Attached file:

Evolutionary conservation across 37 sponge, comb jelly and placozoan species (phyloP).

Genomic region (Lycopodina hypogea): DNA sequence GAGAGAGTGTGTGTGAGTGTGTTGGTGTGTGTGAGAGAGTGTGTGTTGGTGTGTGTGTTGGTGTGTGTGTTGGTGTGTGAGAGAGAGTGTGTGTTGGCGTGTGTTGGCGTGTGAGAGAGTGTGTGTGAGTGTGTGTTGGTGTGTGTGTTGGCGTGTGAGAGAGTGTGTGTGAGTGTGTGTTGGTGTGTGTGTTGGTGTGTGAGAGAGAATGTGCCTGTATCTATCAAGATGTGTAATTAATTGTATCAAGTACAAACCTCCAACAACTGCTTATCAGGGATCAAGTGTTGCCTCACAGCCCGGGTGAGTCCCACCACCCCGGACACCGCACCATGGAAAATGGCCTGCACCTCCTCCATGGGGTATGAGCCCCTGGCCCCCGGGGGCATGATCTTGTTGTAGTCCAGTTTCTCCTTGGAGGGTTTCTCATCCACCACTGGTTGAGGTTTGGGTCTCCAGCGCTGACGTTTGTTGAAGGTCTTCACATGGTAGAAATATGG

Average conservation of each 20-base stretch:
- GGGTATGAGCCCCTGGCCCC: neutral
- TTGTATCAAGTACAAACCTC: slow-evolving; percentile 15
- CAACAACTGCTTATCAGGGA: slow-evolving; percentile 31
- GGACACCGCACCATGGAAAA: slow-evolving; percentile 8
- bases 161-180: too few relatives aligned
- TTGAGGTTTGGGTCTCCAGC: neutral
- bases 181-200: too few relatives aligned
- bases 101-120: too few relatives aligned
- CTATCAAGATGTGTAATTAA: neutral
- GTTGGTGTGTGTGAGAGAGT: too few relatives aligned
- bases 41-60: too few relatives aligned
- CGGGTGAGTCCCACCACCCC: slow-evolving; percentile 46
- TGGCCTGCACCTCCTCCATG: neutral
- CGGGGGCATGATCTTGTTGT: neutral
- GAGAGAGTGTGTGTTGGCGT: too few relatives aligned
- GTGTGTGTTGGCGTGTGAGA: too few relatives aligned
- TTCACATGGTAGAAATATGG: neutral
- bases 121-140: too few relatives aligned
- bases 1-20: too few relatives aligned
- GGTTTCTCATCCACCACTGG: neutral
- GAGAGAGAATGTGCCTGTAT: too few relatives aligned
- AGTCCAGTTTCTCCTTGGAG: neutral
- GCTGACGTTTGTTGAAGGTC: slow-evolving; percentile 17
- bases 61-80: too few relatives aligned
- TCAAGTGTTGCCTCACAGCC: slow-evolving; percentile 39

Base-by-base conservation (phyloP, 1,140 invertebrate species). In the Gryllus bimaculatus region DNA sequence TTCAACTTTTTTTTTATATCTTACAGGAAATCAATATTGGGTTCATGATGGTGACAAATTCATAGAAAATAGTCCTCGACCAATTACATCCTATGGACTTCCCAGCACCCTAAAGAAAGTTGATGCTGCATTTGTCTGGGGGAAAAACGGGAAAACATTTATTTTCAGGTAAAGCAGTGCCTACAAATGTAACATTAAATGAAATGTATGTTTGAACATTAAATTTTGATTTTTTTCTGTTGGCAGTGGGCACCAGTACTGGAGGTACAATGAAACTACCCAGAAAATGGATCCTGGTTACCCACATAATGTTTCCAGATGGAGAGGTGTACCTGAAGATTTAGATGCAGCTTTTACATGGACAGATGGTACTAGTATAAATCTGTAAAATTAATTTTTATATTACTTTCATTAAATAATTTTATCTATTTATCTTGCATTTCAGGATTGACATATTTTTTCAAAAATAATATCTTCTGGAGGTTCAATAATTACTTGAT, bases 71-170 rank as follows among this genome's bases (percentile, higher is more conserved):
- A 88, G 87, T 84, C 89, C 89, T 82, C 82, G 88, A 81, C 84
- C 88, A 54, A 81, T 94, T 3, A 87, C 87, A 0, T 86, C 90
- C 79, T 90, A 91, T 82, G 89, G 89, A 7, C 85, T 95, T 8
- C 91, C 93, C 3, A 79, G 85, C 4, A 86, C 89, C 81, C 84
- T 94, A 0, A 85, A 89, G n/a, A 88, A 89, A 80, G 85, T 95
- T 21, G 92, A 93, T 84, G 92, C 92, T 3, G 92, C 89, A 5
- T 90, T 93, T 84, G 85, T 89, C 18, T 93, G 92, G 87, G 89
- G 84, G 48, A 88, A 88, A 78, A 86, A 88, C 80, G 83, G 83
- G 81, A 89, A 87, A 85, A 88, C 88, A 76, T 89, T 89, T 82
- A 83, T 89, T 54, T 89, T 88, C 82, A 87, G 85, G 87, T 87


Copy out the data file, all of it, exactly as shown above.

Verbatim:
Evolutionary conservation across 37 sponge, comb jelly and placozoan species (phyloP).

Genomic region (Lycopodina hypogea): DNA sequence GAGAGAGTGTGTGTGAGTGTGTTGGTGTGTGTGAGAGAGTGTGTGTTGGTGTGTGTGTTGGTGTGTGTGTTGGTGTGTGAGAGAGAGTGTGTGTTGGCGTGTGTTGGCGTGTGAGAGAGTGTGTGTGAGTGTGTGTTGGTGTGTGTGTTGGCGTGTGAGAGAGTGTGTGTGAGTGTGTGTTGGTGTGTGTGTTGGTGTGTGAGAGAGAATGTGCCTGTATCTATCAAGATGTGTAATTAATTGTATCAAGTACAAACCTCCAACAACTGCTTATCAGGGATCAAGTGTTGCCTCACAGCCCGGGTGAGTCCCACCACCCCGGACACCGCACCATGGAAAATGGCCTGCACCTCCTCCATGGGGTATGAGCCCCTGGCCCCCGGGGGCATGATCTTGTTGTAGTCCAGTTTCTCCTTGGAGGGTTTCTCATCCACCACTGGTTGAGGTTTGGGTCTCCAGCGCTGACGTTTGTTGAAGGTCTTCACATGGTAGAAATATGG

Average conservation of each 20-base stretch:
- GGGTATGAGCCCCTGGCCCC: neutral
- TTGTATCAAGTACAAACCTC: slow-evolving; percentile 15
- CAACAACTGCTTATCAGGGA: slow-evolving; percentile 31
- GGACACCGCACCATGGAAAA: slow-evolving; percentile 8
- bases 161-180: too few relatives aligned
- TTGAGGTTTGGGTCTCCAGC: neutral
- bases 181-200: too few relatives aligned
- bases 101-120: too few relatives aligned
- CTATCAAGATGTGTAATTAA: neutral
- GTTGGTGTGTGTGAGAGAGT: too few relatives aligned
- bases 41-60: too few relatives aligned
- CGGGTGAGTCCCACCACCCC: slow-evolving; percentile 46
- TGGCCTGCACCTCCTCCATG: neutral
- CGGGGGCATGATCTTGTTGT: neutral
- GAGAGAGTGTGTGTTGGCGT: too few relatives aligned
- GTGTGTGTTGGCGTGTGAGA: too few relatives aligned
- TTCACATGGTAGAAATATGG: neutral
- bases 121-140: too few relatives aligned
- bases 1-20: too few relatives aligned
- GGTTTCTCATCCACCACTGG: neutral
- GAGAGAGAATGTGCCTGTAT: too few relatives aligned
- AGTCCAGTTTCTCCTTGGAG: neutral
- GCTGACGTTTGTTGAAGGTC: slow-evolving; percentile 17
- bases 61-80: too few relatives aligned
- TCAAGTGTTGCCTCACAGCC: slow-evolving; percentile 39

Base-by-base conservation (phyloP, 1,140 invertebrate species). In the Gryllus bimaculatus region DNA sequence TTCAACTTTTTTTTTATATCTTACAGGAAATCAATATTGGGTTCATGATGGTGACAAATTCATAGAAAATAGTCCTCGACCAATTACATCCTATGGACTTCCCAGCACCCTAAAGAAAGTTGATGCTGCATTTGTCTGGGGGAAAAACGGGAAAACATTTATTTTCAGGTAAAGCAGTGCCTACAAATGTAACATTAAATGAAATGTATGTTTGAACATTAAATTTTGATTTTTTTCTGTTGGCAGTGGGCACCAGTACTGGAGGTACAATGAAACTACCCAGAAAATGGATCCTGGTTACCCACATAATGTTTCCAGATGGAGAGGTGTACCTGAAGATTTAGATGCAGCTTTTACATGGACAGATGGTACTAGTATAAATCTGTAAAATTAATTTTTATATTACTTTCATTAAATAATTTTATCTATTTATCTTGCATTTCAGGATTGACATATTTTTTCAAAAATAATATCTTCTGGAGGTTCAATAATTACTTGAT, bases 71-170 rank as follows among this genome's bases (percentile, higher is more conserved):
- A 88, G 87, T 84, C 89, C 89, T 82, C 82, G 88, A 81, C 84
- C 88, A 54, A 81, T 94, T 3, A 87, C 87, A 0, T 86, C 90
- C 79, T 90, A 91, T 82, G 89, G 89, A 7, C 85, T 95, T 8
- C 91, C 93, C 3, A 79, G 85, C 4, A 86, C 89, C 81, C 84
- T 94, A 0, A 85, A 89, G n/a, A 88, A 89, A 80, G 85, T 95
- T 21, G 92, A 93, T 84, G 92, C 92, T 3, G 92, C 89, A 5
- T 90, T 93, T 84, G 85, T 89, C 18, T 93, G 92, G 87, G 89
- G 84, G 48, A 88, A 88, A 78, A 86, A 88, C 80, G 83, G 83
- G 81, A 89, A 87, A 85, A 88, C 88, A 76, T 89, T 89, T 82
- A 83, T 89, T 54, T 89, T 88, C 82, A 87, G 85, G 87, T 87